In case you were wondering what Vox was all worked up over Saturday, first, you should at least know that even they had the minimal amount of sense required to call it “crazy” and, in effect, meaningless. Unfortunately, that didn’t stop them from running with it, bless their dumb and misguided little hearts.
At issue is the notion that the current number of Democrats in the Senate, 46, received more raw votes than the current number of Republicans, 54:
But here’s a crazy fact: those 46 Democrats got more votes than the 54 Republicans across the 2010, 2012, and 2014 elections. According to Nathan Nicholson, a researcher at the voting reform advocacy group FairVote, “The 46 Democratic caucus members in the 114th Congress received a total of 67.8 million votes in winning their seats, while the 54 Republican caucus members received 47.1 million votes.”
What they didn’t say, perhaps until later in an “update,” is that the statistic is relatively meaningless and is firmly rooted in the bicameral nature of Congress and the Connecticut Compromise. On balance, most feel the system works very well. That is, unless one wants New York and California to run the entire federal government.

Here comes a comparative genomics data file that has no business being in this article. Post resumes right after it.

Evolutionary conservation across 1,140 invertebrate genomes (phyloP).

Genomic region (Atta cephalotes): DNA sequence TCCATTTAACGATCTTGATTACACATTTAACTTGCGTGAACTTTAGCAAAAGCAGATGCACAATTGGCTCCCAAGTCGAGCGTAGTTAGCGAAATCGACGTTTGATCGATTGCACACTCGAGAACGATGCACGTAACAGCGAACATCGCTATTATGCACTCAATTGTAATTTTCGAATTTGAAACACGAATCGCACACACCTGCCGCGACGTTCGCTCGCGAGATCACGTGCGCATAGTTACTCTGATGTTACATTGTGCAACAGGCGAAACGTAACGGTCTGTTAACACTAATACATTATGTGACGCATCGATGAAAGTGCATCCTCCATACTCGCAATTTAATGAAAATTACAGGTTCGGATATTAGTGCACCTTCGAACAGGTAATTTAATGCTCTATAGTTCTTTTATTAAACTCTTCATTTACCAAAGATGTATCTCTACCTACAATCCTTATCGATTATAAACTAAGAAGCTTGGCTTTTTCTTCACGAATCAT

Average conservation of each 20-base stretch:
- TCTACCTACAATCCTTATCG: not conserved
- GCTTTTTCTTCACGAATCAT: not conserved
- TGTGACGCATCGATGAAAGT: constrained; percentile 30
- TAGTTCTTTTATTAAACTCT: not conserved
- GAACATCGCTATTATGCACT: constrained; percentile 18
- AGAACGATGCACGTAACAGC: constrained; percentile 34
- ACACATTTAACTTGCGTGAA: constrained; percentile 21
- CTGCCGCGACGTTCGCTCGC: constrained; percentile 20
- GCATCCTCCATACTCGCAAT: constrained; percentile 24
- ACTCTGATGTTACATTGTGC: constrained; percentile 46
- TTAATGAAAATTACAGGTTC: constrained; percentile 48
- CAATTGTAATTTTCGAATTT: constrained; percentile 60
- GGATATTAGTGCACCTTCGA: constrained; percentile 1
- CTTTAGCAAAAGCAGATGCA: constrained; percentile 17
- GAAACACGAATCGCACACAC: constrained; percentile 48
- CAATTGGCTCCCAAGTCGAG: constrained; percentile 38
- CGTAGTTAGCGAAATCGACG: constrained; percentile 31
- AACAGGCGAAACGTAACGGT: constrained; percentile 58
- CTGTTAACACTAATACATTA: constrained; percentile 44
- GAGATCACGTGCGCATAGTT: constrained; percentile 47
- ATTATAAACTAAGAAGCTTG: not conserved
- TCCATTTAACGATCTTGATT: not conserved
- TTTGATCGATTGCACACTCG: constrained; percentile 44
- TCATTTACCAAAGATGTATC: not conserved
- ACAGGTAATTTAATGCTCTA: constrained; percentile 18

Bonus! Vox conveniently waited until the bottom of the item to point out how the tables were turned as recently as 2008 and 2012:
This doesn’t mean that the Republican majority is illegitimate or anything like that. Indeed, after 2008 and 2012, the tables were turned: Democrats got more Senate seats than their vote share suggested they should. The problem isn’t that the deck is stacked in favor of Republicans. The problem is that the deck is stacked in favor of small states, which receive equal representation in the Senate despite dramatic variance in population. The Senate is a profoundly anti-democratic body and should be abolished.
Sadly, this bit of drivel from Dylan Matthews at Vox appears to lack the heft of a constitutional amendment. But we will give him a half-a-pointy-head for trying.